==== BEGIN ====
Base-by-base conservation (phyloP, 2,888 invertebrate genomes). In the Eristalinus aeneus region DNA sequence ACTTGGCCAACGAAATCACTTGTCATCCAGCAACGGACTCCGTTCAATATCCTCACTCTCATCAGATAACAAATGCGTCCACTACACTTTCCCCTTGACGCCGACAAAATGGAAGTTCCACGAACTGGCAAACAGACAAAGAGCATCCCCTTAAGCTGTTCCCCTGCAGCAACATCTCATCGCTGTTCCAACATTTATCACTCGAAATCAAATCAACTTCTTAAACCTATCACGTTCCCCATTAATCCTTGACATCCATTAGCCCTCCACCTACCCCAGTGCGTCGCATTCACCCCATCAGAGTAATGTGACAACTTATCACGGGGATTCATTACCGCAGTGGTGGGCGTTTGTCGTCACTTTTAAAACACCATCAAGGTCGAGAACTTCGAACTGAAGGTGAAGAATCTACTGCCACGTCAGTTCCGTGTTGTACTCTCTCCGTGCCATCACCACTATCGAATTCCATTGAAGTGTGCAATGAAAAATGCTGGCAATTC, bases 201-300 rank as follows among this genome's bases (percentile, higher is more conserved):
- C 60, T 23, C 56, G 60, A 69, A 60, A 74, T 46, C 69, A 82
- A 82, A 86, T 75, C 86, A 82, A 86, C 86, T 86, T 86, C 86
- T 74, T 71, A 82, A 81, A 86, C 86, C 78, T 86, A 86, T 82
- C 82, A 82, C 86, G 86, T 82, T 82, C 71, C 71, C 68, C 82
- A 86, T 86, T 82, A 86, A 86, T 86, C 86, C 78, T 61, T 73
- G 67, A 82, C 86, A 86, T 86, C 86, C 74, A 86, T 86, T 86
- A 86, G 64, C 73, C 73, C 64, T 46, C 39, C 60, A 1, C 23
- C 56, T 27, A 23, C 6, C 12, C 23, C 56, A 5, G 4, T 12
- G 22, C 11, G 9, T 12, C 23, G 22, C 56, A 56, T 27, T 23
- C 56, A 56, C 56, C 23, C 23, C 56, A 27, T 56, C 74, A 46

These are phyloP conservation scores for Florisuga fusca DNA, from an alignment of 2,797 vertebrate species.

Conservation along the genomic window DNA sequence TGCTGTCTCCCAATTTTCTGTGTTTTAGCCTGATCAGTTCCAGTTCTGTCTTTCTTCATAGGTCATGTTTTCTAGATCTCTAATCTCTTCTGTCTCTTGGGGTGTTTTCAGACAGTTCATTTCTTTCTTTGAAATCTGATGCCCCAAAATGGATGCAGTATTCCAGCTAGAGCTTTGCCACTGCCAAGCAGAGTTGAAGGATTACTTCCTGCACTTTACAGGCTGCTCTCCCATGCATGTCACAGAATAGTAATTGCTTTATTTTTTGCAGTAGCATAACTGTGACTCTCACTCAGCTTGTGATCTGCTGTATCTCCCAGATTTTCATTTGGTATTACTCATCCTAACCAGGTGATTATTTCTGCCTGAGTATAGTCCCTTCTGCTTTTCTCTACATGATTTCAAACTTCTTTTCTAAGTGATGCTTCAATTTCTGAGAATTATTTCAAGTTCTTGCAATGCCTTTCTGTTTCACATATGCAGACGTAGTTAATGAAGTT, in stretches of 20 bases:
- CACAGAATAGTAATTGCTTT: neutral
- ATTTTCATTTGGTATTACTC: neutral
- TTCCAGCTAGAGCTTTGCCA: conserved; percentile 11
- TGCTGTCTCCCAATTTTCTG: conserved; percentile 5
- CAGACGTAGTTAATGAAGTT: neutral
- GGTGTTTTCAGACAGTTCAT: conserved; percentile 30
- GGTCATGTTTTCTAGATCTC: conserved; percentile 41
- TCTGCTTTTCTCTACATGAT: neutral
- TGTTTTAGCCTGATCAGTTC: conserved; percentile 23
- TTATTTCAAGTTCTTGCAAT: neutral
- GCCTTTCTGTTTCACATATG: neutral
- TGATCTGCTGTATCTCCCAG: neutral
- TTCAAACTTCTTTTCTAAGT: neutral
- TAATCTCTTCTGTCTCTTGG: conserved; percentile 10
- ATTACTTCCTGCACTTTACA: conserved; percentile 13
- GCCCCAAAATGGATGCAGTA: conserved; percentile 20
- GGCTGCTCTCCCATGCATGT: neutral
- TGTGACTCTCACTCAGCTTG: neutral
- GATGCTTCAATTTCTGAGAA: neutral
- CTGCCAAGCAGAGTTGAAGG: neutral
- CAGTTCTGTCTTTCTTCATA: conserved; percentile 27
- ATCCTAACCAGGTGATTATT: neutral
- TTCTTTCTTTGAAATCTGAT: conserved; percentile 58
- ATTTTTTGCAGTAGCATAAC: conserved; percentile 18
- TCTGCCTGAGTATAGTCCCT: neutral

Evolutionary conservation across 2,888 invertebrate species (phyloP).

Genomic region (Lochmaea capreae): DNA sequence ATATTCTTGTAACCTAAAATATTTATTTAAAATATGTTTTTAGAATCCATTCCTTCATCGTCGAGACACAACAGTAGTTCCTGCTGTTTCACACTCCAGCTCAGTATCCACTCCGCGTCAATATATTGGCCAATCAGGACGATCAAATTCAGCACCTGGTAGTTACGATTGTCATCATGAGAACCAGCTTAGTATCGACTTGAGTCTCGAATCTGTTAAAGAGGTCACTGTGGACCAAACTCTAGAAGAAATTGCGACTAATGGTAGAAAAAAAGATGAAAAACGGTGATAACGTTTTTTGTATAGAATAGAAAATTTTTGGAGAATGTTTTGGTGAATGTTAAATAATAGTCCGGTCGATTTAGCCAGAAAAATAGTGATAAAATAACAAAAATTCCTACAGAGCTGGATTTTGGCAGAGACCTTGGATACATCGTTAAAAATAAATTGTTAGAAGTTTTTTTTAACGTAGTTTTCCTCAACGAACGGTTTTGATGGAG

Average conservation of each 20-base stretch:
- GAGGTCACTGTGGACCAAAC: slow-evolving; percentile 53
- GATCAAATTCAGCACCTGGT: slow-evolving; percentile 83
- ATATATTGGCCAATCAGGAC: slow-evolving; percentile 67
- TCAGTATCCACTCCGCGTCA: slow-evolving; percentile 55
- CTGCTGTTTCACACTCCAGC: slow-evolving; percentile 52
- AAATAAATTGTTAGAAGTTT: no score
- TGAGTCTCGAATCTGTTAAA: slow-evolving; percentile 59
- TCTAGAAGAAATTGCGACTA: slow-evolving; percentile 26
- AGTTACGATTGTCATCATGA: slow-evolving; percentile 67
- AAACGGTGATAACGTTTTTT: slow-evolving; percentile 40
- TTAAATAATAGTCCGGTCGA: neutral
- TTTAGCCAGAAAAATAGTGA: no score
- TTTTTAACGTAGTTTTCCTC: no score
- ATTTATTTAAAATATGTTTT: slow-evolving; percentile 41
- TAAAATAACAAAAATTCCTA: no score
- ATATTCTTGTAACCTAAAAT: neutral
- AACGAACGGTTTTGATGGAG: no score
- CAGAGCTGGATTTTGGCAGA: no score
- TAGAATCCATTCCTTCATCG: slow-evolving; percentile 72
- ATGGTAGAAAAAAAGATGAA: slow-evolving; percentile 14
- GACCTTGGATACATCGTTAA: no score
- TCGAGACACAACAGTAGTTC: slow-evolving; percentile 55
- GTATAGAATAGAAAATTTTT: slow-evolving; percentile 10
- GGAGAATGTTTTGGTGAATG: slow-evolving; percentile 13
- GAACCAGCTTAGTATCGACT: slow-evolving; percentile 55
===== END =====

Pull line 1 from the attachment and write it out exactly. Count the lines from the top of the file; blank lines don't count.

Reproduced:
Base-by-base conservation (phyloP, 2,888 invertebrate genomes). In the Eristalinus aeneus region DNA sequence ACTTGGCCAACGAAATCACTTGTCATCCAGCAACGGACTCCGTTCAATATCCTCACTCTCATCAGATAACAAATGCGTCCACTACACTTTCCCCTTGACGCCGACAAAATGGAAGTTCCACGAACTGGCAAACAGACAAAGAGCATCCCCTTAAGCTGTTCCCCTGCAGCAACATCTCATCGCTGTTCCAACATTTATCACTCGAAATCAAATCAACTTCTTAAACCTATCACGTTCCCCATTAATCCTTGACATCCATTAGCCCTCCACCTACCCCAGTGCGTCGCATTCACCCCATCAGAGTAATGTGACAACTTATCACGGGGATTCATTACCGCAGTGGTGGGCGTTTGTCGTCACTTTTAAAACACCATCAAGGTCGAGAACTTCGAACTGAAGGTGAAGAATCTACTGCCACGTCAGTTCCGTGTTGTACTCTCTCCGTGCCATCACCACTATCGAATTCCATTGAAGTGTGCAATGAAAAATGCTGGCAATTC, bases 201-300 rank as follows among this genome's bases (percentile, higher is more conserved):